Spring (and Fall) Hiking Guidelines

Suggested Guidelines for Spring Hiking 

Spring offers perhaps the widest range of trail conditions of any of the four seasons. During "mud season," which extends from early/mid-April to Memorial Day Weekend, higher elevation trails are saturated and are particularly vulnerable to erosion and vegetation damage from hiking traffic. The AMC Four Thousand Footer Committee urges hikers pursuing the “Four Seasons” list to refrain from hiking the high peaks of New Hampshire during mud season. This is in line with the official closure of trails on Mt. Mansfield and Camel’s Hump by the state of Vermont from April 15 through Friday of Memorial Day Weekend. Spring peakbagging should be confined to the time in early spring when deep snow and winter conditions still prevail at higher elevations, and late spring, generally from Memorial Day Weekend to the summer solstice, when the trails are dried out and summerlike conditions begin to prevail.

These guidelines can vary from year to year, depending on weather patterns, and from trail to trail, depending on elevation and sun exposure. We hope those pursuing the “Four Seasons” list will exercise good judgment in this regard. We suspect that involvement in trail maintenance, which is the key component of this list, will increase hikers’ awareness of trail conditions and susceptibility to damage. Those with a sense of stewardship are less likely to damage the trails they tend.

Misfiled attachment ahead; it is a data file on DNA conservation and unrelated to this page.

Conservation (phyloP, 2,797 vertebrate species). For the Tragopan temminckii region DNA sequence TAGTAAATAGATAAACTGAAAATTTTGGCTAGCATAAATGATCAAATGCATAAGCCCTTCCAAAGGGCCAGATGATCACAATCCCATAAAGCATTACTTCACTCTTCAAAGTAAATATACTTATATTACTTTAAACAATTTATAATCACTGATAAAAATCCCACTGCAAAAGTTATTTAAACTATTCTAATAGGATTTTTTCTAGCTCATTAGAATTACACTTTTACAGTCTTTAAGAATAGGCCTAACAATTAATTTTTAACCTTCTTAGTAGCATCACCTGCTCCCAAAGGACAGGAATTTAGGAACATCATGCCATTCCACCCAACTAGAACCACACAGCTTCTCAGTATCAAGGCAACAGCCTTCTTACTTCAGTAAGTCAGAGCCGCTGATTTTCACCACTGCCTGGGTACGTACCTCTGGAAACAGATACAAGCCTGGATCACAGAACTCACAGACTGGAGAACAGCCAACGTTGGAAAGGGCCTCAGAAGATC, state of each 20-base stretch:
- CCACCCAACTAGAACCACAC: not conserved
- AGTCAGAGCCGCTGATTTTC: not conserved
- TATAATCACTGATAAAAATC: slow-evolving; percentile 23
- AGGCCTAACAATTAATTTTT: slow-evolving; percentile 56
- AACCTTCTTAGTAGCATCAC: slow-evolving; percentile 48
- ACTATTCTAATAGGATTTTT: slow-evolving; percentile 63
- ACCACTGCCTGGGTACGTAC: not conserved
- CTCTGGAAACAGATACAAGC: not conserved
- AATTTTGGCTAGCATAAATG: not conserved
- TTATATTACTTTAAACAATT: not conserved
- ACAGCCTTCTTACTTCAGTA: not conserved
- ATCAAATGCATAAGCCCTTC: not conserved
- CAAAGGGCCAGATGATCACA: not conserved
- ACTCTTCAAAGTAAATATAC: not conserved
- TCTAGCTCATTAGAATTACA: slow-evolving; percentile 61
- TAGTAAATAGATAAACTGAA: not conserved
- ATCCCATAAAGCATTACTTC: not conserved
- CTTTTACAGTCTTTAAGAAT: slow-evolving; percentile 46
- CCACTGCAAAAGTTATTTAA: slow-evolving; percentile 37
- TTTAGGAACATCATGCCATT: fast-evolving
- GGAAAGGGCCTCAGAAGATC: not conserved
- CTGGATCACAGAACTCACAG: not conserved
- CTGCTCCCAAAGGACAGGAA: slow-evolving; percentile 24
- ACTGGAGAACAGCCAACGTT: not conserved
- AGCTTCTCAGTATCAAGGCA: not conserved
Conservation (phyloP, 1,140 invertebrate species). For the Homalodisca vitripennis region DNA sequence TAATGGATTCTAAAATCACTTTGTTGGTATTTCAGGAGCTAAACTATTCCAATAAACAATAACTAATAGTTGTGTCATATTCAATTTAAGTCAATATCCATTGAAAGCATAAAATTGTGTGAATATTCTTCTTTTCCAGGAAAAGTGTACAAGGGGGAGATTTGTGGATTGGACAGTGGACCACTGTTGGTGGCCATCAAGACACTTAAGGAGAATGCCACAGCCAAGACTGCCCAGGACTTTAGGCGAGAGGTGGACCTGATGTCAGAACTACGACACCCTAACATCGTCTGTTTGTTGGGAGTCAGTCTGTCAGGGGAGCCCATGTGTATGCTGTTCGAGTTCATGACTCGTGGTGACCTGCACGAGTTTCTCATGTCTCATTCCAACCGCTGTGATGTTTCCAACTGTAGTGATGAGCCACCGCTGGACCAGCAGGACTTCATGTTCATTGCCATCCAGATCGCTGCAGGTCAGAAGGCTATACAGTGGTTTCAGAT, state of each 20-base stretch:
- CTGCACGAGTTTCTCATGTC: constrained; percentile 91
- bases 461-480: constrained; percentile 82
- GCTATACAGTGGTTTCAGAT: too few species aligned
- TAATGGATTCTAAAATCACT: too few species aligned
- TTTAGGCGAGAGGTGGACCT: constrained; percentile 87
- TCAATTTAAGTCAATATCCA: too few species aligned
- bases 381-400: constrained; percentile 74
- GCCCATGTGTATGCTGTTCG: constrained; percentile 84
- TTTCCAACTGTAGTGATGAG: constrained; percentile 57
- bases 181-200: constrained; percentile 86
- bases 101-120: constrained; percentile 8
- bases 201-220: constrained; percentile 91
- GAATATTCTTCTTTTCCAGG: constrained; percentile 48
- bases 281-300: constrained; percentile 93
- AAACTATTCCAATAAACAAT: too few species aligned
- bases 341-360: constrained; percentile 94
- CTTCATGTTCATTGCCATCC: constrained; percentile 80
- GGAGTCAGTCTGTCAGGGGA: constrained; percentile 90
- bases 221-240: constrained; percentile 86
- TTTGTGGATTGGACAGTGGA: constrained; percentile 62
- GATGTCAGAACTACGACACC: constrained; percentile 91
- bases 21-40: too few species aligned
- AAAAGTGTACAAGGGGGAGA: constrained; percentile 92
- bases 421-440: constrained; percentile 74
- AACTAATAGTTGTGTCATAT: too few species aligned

Also, please note that a similar period of trail vulnerability occurs in late fall when trails are often saturated and subjected to freeze-thaw cycles. And as a general rule of thumb at any time of year, if you encounter a patch of mud on the trail, walk through it and not around it. If hikers skirt around muddy areas, trails grow ever wider and trailside vegetation is trampled.

Click here for more information on low impact outings during mud season, and how to do your part to keep trails intact. Keep these other springtime hiking hazards in mind, as well, when preparing to hike at higher elevations and beyond.

Thank you for being a good steward of the trails and mountains.
We wish you enjoyable hiking through all four seasons!

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